When Dr. David Greenfield began sounding the alarm about the danger of technology addiction in the mid-’90s, he was so far ahead of his time that few people took him seriously. “People thought I was crazy,” he says while sitting in his West Hartford office at the Center for Internet and Technology Addiction, which he founded. He still recalls what some of his detractors told him. Their suggestions included: “Go back to medical school” and “Get a job at McDonald’s.” Others called him a “Luddite.”
“They asked: ‘How can you be addicted to a thing?’ I said, ‘It’s not a thing, it’s a process. It’s a way to get to a destination. And that’s addictive.’ ”
Twenty-five years later, Greenfield, who is also an assistant clinical professor of psychiatry at the University of Connecticut School of Medicine, has every right to say: “I told you so.” But he’s too busy treating addicted patients and doing more research into what is now a widely recognized problem.
“Some people think we at this center are against technology and the internet and video games,” Greenfield says. “We’re not. Look around my office; I’ve got seven screens. Our only concern is when technology use hijacks a person, keeping somebody from having a balanced life. You have to ask yourself: ‘Is this impacting my life in a significant, negative way?’ ”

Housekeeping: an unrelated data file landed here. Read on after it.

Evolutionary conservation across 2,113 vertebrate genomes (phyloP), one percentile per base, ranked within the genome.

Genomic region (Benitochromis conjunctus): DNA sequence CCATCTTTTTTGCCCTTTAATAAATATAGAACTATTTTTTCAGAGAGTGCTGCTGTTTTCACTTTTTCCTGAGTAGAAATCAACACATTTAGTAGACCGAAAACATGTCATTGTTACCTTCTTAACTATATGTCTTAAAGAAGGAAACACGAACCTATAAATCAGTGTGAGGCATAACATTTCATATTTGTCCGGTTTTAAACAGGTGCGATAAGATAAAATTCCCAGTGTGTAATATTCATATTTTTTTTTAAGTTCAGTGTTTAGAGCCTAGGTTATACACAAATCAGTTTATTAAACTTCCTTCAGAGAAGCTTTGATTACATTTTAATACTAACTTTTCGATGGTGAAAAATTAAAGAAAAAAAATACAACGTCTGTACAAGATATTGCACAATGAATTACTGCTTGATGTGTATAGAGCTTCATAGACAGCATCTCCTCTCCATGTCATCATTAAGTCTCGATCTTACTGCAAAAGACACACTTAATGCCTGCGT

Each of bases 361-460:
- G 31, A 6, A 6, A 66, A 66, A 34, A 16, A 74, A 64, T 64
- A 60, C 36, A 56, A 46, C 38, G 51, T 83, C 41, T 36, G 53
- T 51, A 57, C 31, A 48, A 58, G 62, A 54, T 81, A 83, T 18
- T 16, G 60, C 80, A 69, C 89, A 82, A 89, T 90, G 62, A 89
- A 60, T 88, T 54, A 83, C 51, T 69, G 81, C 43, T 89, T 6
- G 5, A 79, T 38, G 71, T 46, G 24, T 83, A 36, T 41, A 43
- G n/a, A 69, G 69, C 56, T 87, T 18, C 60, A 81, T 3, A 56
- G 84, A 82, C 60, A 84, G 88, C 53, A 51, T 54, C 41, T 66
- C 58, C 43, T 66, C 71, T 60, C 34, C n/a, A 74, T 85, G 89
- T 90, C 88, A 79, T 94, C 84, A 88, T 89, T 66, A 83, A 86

Greenfield, who wrote the book Virtual Addiction in 1999, notes: “When I started focusing on this, the internet was brand new. We didn’t have untethered use of Wi-Fi. There wasn’t the ease of access. What we know about addiction is this: the more accessible or available it is, the more likely it can be abused. The faster you can get access, the more addictive it becomes.” Greenfield isn’t too modest to say: “I was one of the first doctors in the country to talk about the relationship between internet addiction and dopamine,” the neurochemical that controls the pleasure center in our brains. When dopamine is released, it feels good and we want more of whatever is boosting our dopamine levels.
Greenfield calls the smartphone “the world’s smallest slot machine,” and the internet itself the largest. He explains: “When you go on a slot machine and pull the handle, you don’t know what you’re gonna get and when and how much you might win. That’s ‘the maybe factor.’ The brain loves ‘the maybe factor.’ It’s the anticipation of the potential of winning.”
Greenfield adds: “Intermittent and anticipated rewards via notifications produce elevations of dopamine. When you get a notification, you get a little buzz, ding or bell that tells you there’s a reward waiting. The elevation of dopamine from anticipated reward is twice as high as the actual reward itself. The intermittent reinforcements from our internet-based technologies are potentially habit-forming and addictive.”
Greenfield points out what happens when you go online: “You check the news, sports, your emails, something you might buy. Every time it’s a dynamic and variable experience. You never know what you’re gonna get. This reinforces the dopamine hit.”